Writing a Winning Offer

I wish it were as simple as touring a house and shaking hands with the seller and letting them know that you will take the house! Only in movies does that happen. The offer process is probably the most intense part of this roller coaster ride. 

Here is how the offer process works:

  • Find your dream home that you are ready to make and offer on and notify your agent right away!
     

  • Have your agent check the comps to see how your home compares to others
     

  • Make sure you have your pre-approval letter handy and supply this to your agent. They will need to include this with your offer.
     

  • Once you determine the price, your agent will type up the offer on a purchase agreement that you will need to sign. They will then submit it to the sellers agent.
     

  • Every offer has to have a deadline. Usually you will give the seller 24 hours to respond. Sometimes less in a hot market.
     

  • The seller is able to accept your offer as is, counter your offer, or reject your offer.
     

  • If the seller comes back with a counter offer, you will want to review your strategy with your agent. Try to stick to your guns here.
     

  • Once you and the seller come to an agreement and the offer is accepted, the fun begins! Touring houses and writing the offer is just 1/2 the battle.

 

 

 

 

 

 

 

 

 

When it comes time to actually writing the offer, you should trust your agent here. By now, you have probably toured several homes with them and have had several conversations with them about the process. They should be able to guide you through all of your questions and also give you recommendations on making sure your offer will stand out.

 

Your agent should be able to run a quick CMA (Comparative Market Analysis) on the property which should help you determine your offer price.

If your agent has enough experience, they should know a few tips and tricks that should help your offer stand out:

  • As mentioned in one of my blogs, you can always increase your earnest money deposit. This typically is about 1% of the purchase price, but if you have the extra cash to put down more, a seller may put your offer above others. You can even write the earnest money and take a picture of it to send it over with your offer. This shows that you are very serious.
     

  • Try and be flexible if possible. If you are in a position where you don't have to move on a certain date, then put that in your offer that your close date can be flexible. This allows the seller to work around their schedule and not yours.
     

  • Work with a good local lender. Your agent should be able to recommend a few. 
     

  • Don't make your offer harder than it is. If while touring the house you noticed a cracked light fixture, save asking for minor repairs to be fixed for the inspection response.

Within your offer, there are several contingencies that must be met before the sale can be finalized. The fewer contingencies, the better your offer will look to the seller. You will need contingencies to protect you in case something doesn't quite work out as planned.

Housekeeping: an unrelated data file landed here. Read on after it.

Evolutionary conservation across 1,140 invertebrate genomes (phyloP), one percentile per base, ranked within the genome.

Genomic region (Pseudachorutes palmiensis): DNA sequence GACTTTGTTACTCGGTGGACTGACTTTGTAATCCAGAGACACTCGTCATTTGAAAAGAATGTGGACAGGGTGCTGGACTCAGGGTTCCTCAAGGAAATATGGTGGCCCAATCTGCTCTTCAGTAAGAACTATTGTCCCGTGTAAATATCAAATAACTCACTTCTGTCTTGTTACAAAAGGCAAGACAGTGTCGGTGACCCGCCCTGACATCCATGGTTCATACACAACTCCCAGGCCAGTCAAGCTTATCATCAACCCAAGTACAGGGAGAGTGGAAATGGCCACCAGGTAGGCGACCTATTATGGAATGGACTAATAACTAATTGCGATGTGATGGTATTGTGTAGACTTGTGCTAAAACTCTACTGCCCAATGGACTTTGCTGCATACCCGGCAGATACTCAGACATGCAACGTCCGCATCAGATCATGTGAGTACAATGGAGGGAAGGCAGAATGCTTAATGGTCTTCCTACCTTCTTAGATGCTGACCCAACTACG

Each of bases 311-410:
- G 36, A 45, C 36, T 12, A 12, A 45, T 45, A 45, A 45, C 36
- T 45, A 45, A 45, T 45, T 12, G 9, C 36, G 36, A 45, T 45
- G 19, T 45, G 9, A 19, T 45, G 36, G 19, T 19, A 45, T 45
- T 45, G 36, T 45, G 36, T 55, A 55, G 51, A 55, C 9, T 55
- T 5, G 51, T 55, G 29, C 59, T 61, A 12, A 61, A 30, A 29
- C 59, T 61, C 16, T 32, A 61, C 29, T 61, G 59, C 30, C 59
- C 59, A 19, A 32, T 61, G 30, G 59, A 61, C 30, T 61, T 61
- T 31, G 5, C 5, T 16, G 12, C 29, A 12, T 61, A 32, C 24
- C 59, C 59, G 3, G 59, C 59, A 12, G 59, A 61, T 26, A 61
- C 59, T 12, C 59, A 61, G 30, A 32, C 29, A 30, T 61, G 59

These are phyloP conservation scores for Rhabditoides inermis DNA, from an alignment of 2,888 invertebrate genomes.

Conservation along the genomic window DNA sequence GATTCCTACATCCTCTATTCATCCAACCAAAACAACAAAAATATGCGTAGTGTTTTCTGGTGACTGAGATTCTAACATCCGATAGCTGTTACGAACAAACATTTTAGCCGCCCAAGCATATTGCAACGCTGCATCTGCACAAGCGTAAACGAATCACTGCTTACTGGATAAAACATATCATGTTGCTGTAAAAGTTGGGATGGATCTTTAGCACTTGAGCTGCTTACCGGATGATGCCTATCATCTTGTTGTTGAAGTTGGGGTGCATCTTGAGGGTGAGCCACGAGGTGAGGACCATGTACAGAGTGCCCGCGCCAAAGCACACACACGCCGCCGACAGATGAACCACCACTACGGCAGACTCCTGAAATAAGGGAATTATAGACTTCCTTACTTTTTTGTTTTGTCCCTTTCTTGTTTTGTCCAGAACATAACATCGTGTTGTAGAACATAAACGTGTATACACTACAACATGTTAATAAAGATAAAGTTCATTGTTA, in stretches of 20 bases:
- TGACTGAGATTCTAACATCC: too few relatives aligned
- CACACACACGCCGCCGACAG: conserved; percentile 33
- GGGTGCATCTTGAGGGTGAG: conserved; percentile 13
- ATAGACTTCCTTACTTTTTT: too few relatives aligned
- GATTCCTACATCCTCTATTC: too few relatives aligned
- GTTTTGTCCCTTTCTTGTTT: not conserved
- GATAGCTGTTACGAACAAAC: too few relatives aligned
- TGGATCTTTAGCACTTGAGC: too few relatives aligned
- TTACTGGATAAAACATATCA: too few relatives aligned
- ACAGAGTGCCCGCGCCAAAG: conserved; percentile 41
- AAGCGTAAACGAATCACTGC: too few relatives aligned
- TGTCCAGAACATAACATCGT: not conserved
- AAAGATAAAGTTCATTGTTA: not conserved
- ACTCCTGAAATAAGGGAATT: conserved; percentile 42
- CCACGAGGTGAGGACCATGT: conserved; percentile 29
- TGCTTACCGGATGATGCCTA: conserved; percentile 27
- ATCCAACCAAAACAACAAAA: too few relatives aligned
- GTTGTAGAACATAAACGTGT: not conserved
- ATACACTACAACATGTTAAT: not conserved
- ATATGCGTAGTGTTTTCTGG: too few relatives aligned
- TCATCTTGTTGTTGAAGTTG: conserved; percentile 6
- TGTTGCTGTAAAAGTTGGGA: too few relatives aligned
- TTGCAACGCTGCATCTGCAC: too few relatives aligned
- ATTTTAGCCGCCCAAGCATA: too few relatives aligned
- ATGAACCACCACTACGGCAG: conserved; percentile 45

Your offer could be contingent upon:

  • Home Inspection- Within the offer you will check a box stating if you want to have an inspection or not. If you check yes, you will have to give a time frame that you will have the home inspected and negotiate other repairs based on the results.
     

  • Financing- This contingency is the one that protects you the most. It states that if you can't get approved for the loan, you can pretty much get out of the deal.
     

  • Selling your personal home first- You may have a home you have to sell first before you can get another mortgage. It's hard to get a seller to approve your offer with this contingency if the market is really good.

    Related: 4 Ways to Buy and Sell a Home at the Same Time
     

  • Appraisal- Part of getting approved for the loan would also mean the house would have to pass an appraisal. If the house appraises lower than the purchase agreement price, you will have to re-negotiate terms with the seller. The bank will not give you any more money than what the house is worth. 

Writing the offer can be very exciting. Just keep some of these thoughts in mind when the time comes.  Remember, if your offer gets rejected, that just means someone either beat you to it or the seller didn't like your contingencies. There will always be another house that comes up and will end up working out just fine.

If you have any specific questions about writing an offer on a home, please don't hesitate to contact me!

Pre-

Approval

I look forward to hearing from you!

Tel: 317-629-0070 

Email: Paul@SoldByPaulLinn.com

Mibor #31180

License #RB14045492

REALTOR ®

2017 Paul Linn - Licensed Broker with

Keller Williams - Indy Metro South

*Each office is independently owned and operated

6835 E. Southport Road. Suite D. Indianapolis, IN 46237

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